The carded yarn have more short fibers, during wet rubbing both color and colored short fibers are transferred to the crocking cloth. For this reason we can choose combed yarn where the short fiber content is less. The open end spinning yarns like rotor yarn have more short fibers so we can go for ring compact yarn.

It has been found that the fabric made out of mercerized cotton shows improved fastness to rubbing. Due to the change in the fiber structure on mercerizing, there is a 30% less extent of removal of fiber particles.

These protruding fibers dotted over the surface can be removed by bio polishing. Cellulase enzymes are used to degrade the raised fiber or yarn. When these enzymes are applied to the fabric, they partially digest the protruding fibers and loosened from the fabric. The loosened fiber or yarn is then removed by high speed mechanical agitation.

1.2 Surface characteristics:
Surface structure of the textile materials influences the rubbing fastness to an extent. when the crocking finger slides over the specimen there will be a contact area between the two surfaces (nominal contact area). However all the points of the crocking cloth won’t touch the specimen, the contact takes place at the tip of the junction (true contact area). The nominal contact area is same for all kinds of fabrics but the true contact area varies from fabric to fabric. If a dyed cotton fabric is used as a specimen there will be surface fibers in between the warp or weft yarns. So the true contact area is more, therefore there is a possibility of more color transfer from the specimen to the crocking cloth. For synthetic fibers the amount of surface fibers is less comparatively with cotton fabrics. If the surface is rough the abrasion is more and there is a possibility of poor rubbing fastness. So smooth surface gives good rubbing fastness.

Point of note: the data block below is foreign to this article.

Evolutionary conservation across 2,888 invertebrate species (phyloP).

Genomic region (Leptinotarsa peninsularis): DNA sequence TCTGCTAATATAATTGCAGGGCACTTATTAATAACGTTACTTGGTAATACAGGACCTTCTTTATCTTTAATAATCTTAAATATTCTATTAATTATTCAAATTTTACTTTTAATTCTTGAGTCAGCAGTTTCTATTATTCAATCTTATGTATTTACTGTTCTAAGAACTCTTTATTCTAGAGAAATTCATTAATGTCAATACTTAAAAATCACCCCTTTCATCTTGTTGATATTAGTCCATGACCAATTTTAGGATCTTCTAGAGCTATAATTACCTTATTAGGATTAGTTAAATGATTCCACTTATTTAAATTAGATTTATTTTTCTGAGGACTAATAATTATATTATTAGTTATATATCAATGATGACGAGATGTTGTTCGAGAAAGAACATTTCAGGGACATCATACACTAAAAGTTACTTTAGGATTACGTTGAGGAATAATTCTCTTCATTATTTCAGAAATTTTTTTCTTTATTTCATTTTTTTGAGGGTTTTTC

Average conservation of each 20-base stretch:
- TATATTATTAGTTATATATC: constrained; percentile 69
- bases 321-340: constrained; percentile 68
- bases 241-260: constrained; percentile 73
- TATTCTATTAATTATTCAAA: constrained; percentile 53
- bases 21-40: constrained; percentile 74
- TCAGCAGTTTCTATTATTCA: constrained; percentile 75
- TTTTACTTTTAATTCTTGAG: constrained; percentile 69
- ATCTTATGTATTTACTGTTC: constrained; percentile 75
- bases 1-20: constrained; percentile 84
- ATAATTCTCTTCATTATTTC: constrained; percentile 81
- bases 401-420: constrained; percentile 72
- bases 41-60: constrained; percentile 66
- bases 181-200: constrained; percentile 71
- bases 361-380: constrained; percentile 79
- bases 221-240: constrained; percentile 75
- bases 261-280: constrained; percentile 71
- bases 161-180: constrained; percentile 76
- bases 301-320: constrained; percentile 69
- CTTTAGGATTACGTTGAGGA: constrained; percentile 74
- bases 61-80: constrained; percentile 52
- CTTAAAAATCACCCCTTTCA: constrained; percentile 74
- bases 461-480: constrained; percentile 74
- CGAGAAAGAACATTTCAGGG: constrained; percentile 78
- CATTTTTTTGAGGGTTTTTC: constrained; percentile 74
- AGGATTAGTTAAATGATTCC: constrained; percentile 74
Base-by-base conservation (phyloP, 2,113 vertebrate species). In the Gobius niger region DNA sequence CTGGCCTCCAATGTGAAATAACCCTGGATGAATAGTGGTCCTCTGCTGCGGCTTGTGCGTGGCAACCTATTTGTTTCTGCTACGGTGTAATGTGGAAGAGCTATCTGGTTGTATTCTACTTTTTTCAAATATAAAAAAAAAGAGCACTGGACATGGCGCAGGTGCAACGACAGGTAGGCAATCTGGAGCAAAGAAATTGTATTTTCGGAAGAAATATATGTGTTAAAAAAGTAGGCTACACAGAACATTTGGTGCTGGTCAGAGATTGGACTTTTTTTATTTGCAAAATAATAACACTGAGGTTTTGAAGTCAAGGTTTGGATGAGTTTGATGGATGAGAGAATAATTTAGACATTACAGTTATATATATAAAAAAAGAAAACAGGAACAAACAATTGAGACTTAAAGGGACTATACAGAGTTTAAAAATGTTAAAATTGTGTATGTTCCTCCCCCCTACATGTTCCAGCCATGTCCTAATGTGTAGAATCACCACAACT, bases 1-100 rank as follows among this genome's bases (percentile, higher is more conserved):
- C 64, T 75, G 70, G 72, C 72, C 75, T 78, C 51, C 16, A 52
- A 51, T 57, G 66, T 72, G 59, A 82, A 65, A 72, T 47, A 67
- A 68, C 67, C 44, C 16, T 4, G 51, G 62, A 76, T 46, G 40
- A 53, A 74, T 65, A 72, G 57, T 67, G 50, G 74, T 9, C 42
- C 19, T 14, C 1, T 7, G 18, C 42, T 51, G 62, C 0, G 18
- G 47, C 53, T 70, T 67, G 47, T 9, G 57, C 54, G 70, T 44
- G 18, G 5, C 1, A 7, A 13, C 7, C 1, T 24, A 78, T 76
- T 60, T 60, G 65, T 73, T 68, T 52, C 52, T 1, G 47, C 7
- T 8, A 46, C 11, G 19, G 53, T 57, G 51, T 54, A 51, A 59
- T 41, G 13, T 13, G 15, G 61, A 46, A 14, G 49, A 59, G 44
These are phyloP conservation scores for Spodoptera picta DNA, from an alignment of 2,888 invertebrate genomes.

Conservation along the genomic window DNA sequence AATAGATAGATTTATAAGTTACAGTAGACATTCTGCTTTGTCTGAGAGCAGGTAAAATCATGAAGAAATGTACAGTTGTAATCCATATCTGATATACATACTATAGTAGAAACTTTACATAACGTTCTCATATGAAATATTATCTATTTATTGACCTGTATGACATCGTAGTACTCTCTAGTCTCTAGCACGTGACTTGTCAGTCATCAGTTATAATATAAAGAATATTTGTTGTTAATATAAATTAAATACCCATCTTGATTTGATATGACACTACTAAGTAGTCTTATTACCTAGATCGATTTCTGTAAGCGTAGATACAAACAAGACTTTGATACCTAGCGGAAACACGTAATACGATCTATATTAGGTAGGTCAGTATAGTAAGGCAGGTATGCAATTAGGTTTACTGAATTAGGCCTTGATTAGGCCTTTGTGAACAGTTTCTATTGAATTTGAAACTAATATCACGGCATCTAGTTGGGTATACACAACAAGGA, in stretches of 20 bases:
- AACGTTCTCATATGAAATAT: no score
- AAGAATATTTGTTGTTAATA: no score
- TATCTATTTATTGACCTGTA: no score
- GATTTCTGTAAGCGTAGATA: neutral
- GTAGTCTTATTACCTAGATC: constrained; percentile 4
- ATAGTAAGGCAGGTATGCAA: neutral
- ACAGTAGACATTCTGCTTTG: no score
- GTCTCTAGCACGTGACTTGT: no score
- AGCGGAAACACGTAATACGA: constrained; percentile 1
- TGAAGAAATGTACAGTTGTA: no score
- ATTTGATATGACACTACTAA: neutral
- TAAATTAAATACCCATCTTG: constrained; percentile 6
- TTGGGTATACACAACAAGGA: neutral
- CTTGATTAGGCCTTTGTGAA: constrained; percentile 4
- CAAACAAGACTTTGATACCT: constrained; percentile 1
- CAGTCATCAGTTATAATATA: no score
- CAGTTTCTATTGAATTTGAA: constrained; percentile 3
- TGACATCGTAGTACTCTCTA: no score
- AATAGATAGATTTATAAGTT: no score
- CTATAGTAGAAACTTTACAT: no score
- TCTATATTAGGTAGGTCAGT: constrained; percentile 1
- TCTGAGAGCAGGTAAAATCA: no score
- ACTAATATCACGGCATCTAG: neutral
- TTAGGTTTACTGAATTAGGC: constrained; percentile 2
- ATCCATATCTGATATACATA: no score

2. Selection of dyes/Depth of shade:
The selection of dye is an essential factor to ensure excellent rubbing fastness. The selection of dye should be done on the basis of the affinity of the dye molecules to the fiber molecules. For cellulosic fibers the dyes of long planar molecules is selected with one or more solubilising groups. For synthetic polymeric fiber, the dye is chosen based on the ionic groups in the fiber molecules. The polyamide fibers are cationic in nature, so dyes of anionic nature are suitable. Whereas acrylics are anionic in nature, so the cationic dyes are suitable. For cellulose acetate and polyester fibers the dyes of one or more polar groups must be present. Usually manmade fibers has good affinity to dyes having short alkyl chains.

Solubility is essential for a dye to penetrate into the intermolecular micropores of the fiber. The size of the dye molecules should be smaller than the pores of the fiber molecule so that it enters in to interior of the fibers. Otherwise it will remains on the surface of fiber and get removed while on rubbing. The solubility has also an adverse effect that it causes staining while wet crocking.